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I've been researching this all over the Internet for a few days and think I'm getting a handle on it, but looking for anyone who's kept xeno's to help clarify some things. I understand there are different types
as far as habitat with some preferring rocks, some sand, and some maybe even being intermediates schooling until it's time to spawn and then heading up to the rocks.. It's about as clear as mud to me
though which are which and what to expect from the different types in an aquarium.

What I think I've figured out so far:

Pairing bi-parental mouthbrooders, so start with 5-8 and let them pair off. More than one pair may or may not work out long term depending on tank size. (Same idea, strategy as Neolamps, julies)

X. sp. "Papilio sunflower"
X. flavipinnis (school over sand until seasonal spawn?)
X. spilopterus (school over sand until seasonal spawn?)

Non-pairing maternal mouthbrooders, so a small group with a few males and several females would be the way to go. (Same idea, strategy as cyps?)

X. ochrogenys
X. bathyphilus
X. ornatipinnis
X. sima
X. nigrolabiata "Red princess"

I know there are others, but these seem to be the most commonly available.

Some questions

--First of all , do I have the above list right?

--Seems the way to determine which are 'rock dwelling pairers' and which are 'schoolers' is the mouthbrooding? Maternal are more 'schoolers', while the Biparental are the rock dwellers?

--Do the 'schoolers' truly hang together in an aquarium or are they so busy breaking off to spawn that it's a very loose school. And do the females (schoolers) then break off to incubate the eggs or do they continue to hang with the group?

--I know that the X. ochrogenys form side-by-side spawning pits like E. melanogenys, so are the other xeno schoolers the same?

--Are there any that truly school at all or is it more of a colony behavior like tropheus?

--Also, regarding the 'schoolers', what are some good numbers to start with in a 6 footer if starting with juvies?

So, basically just looking for someone experienced with the schooling xeno's to first confirm the list and then let me know what the group dynamics for schoolers look like in an aquarium. (I know what to expect from pairing rock dwellers :) )

Thanks for taking the time.

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I currently have Xenotilapia tenuidentatus and X. bathyphilus. I have had X. ornatipinnis, X. ochrogenys and ectodus decampsi.

The X. ochrogenys, X. bathyphilus and X. ornatipinnis act very similar. The dominant male either rules the tank or defends and area.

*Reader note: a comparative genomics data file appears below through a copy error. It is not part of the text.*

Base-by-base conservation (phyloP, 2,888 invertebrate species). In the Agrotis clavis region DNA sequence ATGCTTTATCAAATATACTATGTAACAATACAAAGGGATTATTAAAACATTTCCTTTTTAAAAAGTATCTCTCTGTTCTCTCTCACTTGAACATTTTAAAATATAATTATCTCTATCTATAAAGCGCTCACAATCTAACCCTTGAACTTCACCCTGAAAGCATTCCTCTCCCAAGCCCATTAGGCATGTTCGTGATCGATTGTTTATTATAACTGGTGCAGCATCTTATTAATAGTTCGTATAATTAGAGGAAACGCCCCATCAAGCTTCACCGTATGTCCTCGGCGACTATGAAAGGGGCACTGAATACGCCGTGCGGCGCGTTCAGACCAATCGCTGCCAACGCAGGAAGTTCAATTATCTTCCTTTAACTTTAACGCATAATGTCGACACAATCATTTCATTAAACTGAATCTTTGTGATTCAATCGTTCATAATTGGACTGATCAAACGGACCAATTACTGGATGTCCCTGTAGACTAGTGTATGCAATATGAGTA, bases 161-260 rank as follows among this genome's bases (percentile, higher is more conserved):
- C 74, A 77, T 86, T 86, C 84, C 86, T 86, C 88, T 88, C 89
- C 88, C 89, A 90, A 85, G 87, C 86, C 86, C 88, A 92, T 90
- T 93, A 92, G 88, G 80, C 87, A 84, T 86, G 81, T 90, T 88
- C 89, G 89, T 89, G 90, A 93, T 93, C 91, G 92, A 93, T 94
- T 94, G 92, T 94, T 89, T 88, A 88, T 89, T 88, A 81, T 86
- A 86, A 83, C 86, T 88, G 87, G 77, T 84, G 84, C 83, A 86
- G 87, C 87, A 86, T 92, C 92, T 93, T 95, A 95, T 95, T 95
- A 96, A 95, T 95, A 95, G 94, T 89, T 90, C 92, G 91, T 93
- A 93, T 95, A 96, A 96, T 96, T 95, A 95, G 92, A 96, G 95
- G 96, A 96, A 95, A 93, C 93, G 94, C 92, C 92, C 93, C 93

The Xenotilapia tenuidentatus and ectodus decampsi stick the bottom half of the time and are swimming around the rest of the time.

All interesting fish.

My brother has X. flavipinnis and he says they are boring.


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They don't "school" per say. So, yes, kind of like tropheus. Xeno's will "school" a lot more when they are young fish in your aquarium.

X. flavipinnis
X. spilopterus

Both are sand dwellers.

Xeno's that stay by the rocks or spawn by rocks... are not like lamps :wink: You still see them out over the sand all the time. They just defend one area of rock instead of one area of sand. They feed from the sand, so most of their time is spent on the sand BY a rock in our aquarium.

X. sp. "Papilio sunflower"

Rock dwellers. They feed from the sediment on the rocks and are found in small groups. When I kept these they were always on the sand, even though I had plenty of rocks. The rocks I had in my tank were fairly new to the tank so they had nothing to feed on. They adjusted to where the food was

On a side note konings mentions the fact that depending on location some Xenotilapia that are typically found over sand bottoms are found on rocks in some locations.

So it all depends :) In the aquarium though... you will find them sifting sand 90% of the time.

There are "mud dwellers" as well.... but most people tend to lump them all togther. The reason... Konings states a couple times that some of these fish are found at 120+ feet. Since they are found so deep not too much is known about their behaviors or habitat.

Hope that helps.... I've kept a few of them and seen a lot of them at a good friends house. All very interesting.
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